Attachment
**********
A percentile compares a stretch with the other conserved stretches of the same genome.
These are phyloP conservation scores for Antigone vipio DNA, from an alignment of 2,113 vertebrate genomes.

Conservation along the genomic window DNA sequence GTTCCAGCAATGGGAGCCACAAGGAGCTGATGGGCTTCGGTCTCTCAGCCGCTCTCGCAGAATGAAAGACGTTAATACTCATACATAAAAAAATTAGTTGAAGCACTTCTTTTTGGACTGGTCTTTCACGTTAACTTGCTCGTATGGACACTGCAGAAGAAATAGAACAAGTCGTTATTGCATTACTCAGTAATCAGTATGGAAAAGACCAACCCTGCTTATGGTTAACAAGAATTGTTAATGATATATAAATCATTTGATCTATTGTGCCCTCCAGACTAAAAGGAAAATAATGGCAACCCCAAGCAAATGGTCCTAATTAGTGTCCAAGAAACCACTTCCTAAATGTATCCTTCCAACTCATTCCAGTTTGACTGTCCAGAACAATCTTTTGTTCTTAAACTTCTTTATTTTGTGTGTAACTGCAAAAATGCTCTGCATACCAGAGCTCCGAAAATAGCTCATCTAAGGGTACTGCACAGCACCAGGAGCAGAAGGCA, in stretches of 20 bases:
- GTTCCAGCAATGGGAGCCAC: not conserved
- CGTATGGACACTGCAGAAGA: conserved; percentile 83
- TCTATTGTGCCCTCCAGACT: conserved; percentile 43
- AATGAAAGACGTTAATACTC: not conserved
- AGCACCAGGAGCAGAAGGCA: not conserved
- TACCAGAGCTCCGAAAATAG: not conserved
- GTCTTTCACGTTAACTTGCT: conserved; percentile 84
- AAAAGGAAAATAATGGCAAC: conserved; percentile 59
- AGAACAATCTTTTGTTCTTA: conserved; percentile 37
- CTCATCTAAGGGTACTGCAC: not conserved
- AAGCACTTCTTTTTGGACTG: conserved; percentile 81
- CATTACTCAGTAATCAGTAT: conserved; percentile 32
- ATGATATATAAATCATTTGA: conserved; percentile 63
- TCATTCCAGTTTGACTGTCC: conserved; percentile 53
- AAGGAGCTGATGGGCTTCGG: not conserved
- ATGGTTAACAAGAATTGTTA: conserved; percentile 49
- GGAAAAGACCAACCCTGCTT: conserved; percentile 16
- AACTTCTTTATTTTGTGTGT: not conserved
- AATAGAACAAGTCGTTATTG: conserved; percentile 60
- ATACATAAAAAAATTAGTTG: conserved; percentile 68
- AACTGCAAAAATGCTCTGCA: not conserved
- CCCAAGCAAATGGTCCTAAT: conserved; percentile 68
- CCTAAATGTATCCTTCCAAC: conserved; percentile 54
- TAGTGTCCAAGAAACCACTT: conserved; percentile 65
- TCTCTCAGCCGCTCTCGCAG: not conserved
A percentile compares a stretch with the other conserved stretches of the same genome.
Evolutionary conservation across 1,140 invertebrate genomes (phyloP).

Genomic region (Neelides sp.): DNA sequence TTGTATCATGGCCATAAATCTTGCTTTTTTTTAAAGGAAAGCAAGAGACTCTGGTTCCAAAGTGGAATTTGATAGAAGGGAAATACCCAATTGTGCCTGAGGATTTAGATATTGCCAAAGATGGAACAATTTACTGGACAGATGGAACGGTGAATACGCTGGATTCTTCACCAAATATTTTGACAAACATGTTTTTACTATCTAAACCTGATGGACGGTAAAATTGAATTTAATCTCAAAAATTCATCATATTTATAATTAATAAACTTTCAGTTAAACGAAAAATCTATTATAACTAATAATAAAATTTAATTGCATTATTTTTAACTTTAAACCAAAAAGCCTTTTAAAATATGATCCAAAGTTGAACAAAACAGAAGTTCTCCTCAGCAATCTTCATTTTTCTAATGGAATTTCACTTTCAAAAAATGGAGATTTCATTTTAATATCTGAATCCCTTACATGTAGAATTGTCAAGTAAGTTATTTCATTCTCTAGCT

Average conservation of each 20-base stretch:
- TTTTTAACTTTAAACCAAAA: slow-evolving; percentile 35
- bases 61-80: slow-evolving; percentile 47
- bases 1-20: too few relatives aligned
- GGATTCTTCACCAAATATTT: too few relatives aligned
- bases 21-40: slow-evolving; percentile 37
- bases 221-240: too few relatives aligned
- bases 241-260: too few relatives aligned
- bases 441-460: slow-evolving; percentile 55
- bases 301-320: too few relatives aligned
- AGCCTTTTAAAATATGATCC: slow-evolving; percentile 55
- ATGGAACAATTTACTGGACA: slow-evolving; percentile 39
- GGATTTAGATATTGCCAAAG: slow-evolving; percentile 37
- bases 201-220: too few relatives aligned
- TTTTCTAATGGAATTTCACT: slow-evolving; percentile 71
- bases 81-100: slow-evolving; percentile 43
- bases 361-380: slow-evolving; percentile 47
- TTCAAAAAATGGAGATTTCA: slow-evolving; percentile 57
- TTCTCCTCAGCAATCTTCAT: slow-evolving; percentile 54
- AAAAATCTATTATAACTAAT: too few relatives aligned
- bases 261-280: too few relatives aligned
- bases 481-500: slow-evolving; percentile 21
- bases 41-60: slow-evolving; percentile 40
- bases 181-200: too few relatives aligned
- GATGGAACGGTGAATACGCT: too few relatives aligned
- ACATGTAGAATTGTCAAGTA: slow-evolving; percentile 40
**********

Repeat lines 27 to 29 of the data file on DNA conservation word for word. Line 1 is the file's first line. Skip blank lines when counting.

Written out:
- TAGTGTCCAAGAAACCACTT: conserved; percentile 65
- TCTCTCAGCCGCTCTCGCAG: not conserved
A percentile compares a stretch with the other conserved stretches of the same genome.